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The Commuter

Yet another underwhelming Taken knockoff from leading man Liam Neeson.

Hitchcock had Cary Grant, Kirosawa had Mifune and now, in the modern era, Jaume Collet-Serra has Liam Neeson. Together they’ve already collaborated on four films; the previous three being Unknown, Non-Stop and Run All Night (all of which could comfortably double for Springsteen albums). The Commuter marks their latest outing and it bears all the duo's hallmarks. Neeson plays Michael MacCauley, a regular, everyday insurance salesman with a complicated past and a fractious family situation, who suddenly finds himself thrust into a high octane, run-against-the-clock scenario involving double crosses, mysterious messages and plenty of dead bodies.

This time round he’s on a train, but beyond that it all runs disappointingly close to the far better Non-Stop. Just as it was on that terror-threatened plane, Neeson is again tasked with identifying an important passenger about whom he knows nothing and for which non-compliance will result in the sudden and violent deaths of those around him. There’s an early appearance by a femme fatale (here, the wildly underused Vera Formega), a claustrophobic fight scene and, of course, a comically over the top climax, but whereas Non-Stop managed to keep it fresh, The Commuter just feels tired and increasingly incoherent.

Collet-Serra’s films are often hit with the ‘B Movie’ moniker, and - whether justified or not - they are generally wild rides with less focus on story and more on adrenalin; Hitchcokian pastiches that thoroughly entertain yet temper under scrutiny. His best film by far is also his most reserved. The Shallows, starring Blake Lively, was a deliciously tense, woman-vs-shark thriller that proved 2016’s most enjoyable (and surprising) hit. His collaborations with Neeson have unquestionably borne excellent fruit, however their limitations must also be acknowledged. Neeson is a terrific actor with an extraordinary body of work behind him, yet that same gravitas works against his constant yet rarely plausible turns as the ‘I’m just an everyday Joe’ characters Collet-Serra continues to give him. He’s too intense to pull off folksy charm, whilst workmanlike barroom banter ('another day, another dollar’) sounds ridiculous to the point of parody coming out of his mouth. There’s no denying Neeson's performance in Taken was an action movie fan’s delight, but since then attempts to replicate have largely fallen short, including its own sequels, leaving Neeson an actor without the roles to properly challenge him.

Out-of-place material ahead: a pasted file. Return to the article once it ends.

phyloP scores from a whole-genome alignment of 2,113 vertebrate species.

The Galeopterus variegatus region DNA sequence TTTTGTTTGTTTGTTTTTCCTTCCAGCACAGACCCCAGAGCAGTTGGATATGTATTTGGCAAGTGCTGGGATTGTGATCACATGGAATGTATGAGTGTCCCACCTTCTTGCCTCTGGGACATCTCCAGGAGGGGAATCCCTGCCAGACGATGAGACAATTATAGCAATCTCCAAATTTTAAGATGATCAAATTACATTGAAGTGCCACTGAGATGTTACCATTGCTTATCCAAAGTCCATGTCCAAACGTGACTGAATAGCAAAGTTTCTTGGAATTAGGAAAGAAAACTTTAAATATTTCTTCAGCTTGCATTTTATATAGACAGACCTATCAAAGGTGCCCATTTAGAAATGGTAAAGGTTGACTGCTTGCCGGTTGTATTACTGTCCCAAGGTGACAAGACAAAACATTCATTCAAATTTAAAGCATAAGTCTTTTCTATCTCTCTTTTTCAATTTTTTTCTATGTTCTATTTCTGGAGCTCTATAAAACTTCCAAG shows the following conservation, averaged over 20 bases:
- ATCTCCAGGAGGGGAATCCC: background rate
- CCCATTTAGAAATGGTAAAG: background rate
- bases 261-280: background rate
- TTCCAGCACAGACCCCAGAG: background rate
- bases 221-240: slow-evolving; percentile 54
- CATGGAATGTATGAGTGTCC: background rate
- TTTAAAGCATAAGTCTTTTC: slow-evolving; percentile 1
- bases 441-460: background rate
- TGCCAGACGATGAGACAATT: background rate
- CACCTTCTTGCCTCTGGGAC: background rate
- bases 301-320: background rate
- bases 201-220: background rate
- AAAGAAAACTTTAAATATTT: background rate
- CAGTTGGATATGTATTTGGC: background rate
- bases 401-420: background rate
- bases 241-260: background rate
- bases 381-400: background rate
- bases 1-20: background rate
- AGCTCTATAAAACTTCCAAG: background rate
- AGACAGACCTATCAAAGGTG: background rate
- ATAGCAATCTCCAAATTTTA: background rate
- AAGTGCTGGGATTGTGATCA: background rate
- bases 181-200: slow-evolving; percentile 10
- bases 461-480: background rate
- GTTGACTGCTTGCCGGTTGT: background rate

Fast-paced yet dull, complicated yet silly, The Commuter offers fine entertainment for a switched off brain, but little beyond that.

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